Respondents questioned the validity of surrogate consent. Many believed this was unthinkable, particularly for the donation of all organs, "But how do you have an informed consent conversation with a family saying, well, we're going to, like you said, we're going to kill them or murder them or whatever?" Although respondents debated a variety of strategies, ultimately, they discarded the notion of consent for recovery of all organs before circulatory death because they believed the procedure was impermissible regardless of the clarity of the patient's wishes.

Respondents' concerns extended to surrogate consent for donation of a single kidney, although there was more variability across groups. For example, several palliative care clinicians were hesitant about the absence of a face-to-face discussion with a conscious patient, whereas surgeons found surrogate consent acceptable. For example, "families consent to all sorts of invasive and surgical procedures as surrogate decision makers all the time, so I don't know that there's actually any regulatory barrier to doing this." One policymaker suggested this might be permissible, only if the patient's family initiated the request for recovery.

Professional Obligations

Respondents from critical care and palliative care expressed contrasting views about their role in all-organ donation before death. Palliative care clinicians worried that participating in the care of this patient was unethical, "I have to be able to sleep at night. I don't think I could sleep at night…I wouldn't be able to be part of that treatment team. I'd have to sign off." Their job was to comfort dying patients and support family. They worried that if their patient was to donate all organs and die in the operating room, their efforts would be construed as "support[ing] an organ for the sake of having an organ [for donation]," which was reprehensible. In contrast, some critical care clinicians were untroubled caring for a patient before donation: "my role as an intensivist really wouldn't be part of it, because I would be taking care of the patient the way I normally would until someone else took them to the OR and killed them."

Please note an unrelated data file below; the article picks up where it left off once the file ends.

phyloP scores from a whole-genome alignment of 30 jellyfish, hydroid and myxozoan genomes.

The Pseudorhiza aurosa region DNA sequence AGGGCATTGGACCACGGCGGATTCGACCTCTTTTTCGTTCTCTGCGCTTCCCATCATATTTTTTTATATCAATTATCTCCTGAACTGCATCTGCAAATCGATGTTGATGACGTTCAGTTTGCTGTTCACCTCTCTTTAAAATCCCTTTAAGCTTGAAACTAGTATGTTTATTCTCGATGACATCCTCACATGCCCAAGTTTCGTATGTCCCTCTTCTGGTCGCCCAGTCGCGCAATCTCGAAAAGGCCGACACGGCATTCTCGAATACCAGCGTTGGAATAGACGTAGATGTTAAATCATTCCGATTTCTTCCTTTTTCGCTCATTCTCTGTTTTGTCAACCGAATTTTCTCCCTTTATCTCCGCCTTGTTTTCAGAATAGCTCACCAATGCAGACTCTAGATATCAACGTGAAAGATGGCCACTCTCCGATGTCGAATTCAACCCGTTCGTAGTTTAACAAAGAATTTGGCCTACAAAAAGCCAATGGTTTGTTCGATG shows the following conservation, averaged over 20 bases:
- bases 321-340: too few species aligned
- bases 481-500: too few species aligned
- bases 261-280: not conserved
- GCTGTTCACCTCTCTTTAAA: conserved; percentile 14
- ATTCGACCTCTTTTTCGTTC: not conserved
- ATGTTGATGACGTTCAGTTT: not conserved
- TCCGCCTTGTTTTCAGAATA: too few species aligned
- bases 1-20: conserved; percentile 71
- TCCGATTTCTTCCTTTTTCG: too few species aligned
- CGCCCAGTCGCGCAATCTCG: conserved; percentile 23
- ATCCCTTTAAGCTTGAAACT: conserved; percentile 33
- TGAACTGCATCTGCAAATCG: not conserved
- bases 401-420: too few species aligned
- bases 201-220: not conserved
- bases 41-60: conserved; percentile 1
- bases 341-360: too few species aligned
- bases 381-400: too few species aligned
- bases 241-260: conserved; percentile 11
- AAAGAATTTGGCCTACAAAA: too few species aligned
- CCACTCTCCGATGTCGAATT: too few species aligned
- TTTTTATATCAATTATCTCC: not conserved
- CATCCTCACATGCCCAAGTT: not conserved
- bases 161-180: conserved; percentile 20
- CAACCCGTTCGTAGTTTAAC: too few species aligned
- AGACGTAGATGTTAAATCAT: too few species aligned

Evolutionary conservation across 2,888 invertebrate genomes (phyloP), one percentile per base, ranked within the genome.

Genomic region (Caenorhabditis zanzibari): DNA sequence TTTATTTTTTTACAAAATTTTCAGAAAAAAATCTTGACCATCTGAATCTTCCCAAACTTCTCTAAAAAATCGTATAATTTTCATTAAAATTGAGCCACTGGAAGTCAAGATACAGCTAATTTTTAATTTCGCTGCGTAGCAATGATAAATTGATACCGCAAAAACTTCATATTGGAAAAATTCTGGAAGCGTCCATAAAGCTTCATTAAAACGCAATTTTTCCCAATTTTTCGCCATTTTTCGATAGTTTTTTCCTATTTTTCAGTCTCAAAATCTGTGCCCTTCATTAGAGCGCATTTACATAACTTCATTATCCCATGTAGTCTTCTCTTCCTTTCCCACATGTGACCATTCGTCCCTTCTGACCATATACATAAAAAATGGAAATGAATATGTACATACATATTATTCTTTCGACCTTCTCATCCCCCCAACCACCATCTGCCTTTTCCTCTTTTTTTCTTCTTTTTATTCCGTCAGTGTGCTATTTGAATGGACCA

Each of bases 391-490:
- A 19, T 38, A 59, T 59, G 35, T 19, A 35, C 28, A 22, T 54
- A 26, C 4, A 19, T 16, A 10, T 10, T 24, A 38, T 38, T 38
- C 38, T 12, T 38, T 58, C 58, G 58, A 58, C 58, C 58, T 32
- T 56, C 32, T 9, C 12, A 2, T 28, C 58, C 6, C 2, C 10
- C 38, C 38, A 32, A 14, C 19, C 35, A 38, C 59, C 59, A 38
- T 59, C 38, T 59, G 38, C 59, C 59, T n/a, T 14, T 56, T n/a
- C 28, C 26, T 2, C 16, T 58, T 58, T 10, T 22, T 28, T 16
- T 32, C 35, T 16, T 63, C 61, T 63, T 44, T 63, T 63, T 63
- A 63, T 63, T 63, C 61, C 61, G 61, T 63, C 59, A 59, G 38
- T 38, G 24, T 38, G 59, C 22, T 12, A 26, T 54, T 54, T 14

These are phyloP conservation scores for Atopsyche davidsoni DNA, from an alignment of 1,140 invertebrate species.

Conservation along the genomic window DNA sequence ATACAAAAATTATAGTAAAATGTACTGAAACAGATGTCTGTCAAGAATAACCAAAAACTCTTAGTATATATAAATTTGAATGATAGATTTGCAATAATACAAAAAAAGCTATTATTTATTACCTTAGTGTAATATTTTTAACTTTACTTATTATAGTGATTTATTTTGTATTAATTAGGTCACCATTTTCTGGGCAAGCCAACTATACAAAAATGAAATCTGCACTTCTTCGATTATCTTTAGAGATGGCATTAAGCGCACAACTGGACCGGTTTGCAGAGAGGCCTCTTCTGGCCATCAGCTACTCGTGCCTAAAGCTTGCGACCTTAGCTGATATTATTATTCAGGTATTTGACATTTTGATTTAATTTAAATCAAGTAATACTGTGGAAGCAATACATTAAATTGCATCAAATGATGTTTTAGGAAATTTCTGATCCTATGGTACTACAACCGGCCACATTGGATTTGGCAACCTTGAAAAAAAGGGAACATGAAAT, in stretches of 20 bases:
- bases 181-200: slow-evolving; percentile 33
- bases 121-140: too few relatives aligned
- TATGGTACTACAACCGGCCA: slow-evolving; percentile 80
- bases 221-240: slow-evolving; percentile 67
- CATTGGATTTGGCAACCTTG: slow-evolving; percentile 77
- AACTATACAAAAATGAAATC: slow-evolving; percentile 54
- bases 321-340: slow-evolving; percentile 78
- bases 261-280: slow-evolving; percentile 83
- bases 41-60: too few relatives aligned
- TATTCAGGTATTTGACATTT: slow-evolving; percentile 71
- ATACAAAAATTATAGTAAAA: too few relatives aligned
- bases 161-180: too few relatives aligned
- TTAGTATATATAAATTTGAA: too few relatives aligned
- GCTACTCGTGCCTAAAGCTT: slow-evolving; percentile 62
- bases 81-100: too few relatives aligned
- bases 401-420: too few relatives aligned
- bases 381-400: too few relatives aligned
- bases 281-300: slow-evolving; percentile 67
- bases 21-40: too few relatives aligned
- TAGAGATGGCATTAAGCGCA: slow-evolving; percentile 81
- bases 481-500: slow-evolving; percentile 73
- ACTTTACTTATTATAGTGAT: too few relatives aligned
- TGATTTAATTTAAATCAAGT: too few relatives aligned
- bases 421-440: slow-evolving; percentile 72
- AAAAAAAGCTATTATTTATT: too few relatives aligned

Respondents had different concerns for single kidney donation. One surgeon explained the distinction of duties between DCD and living donor donation. In DCD, surgeons prioritize the health of the organ recipient, whereas in living donor donation surgeons prioritize the health of the donor. In donation before circulatory death, these duties are at odds, depending on whether the patient is perceived as living or (almost) dead. Critical care respondents noted this tension between optimizing the patient's kidney for donation and supporting the patient's well-being.

Social Costs

Respondents worried recovery of organs before circulatory death would garner negative public opinion: "Well, I just, I don't see how any news organization out there…could ever put a positive spin on…taking all organs prior to death with the knowledge that the OPO stopped the heart of a living person." Respondents feared positive donation stories would be overshadowed by sensational reporting highlighting retrieval of organs from someone not legally dead. Many worried donation before circulatory death could cultivate misperception that patients receive inferior health care to increase organ availability (Table 4).

Respondents feared loss of public trust could decrease organ availability with current recovery practices. Reflecting on DCD acceptance, respondents worried that attempts "to push the DCD envelope actually risks…the mainstay of how…we're transplanting" and would decrease DBD and DCD donation. Some worried people would not sign donor cards because of fear of donation before circulatory death, compromising "all avenues of donation."

Who Decides?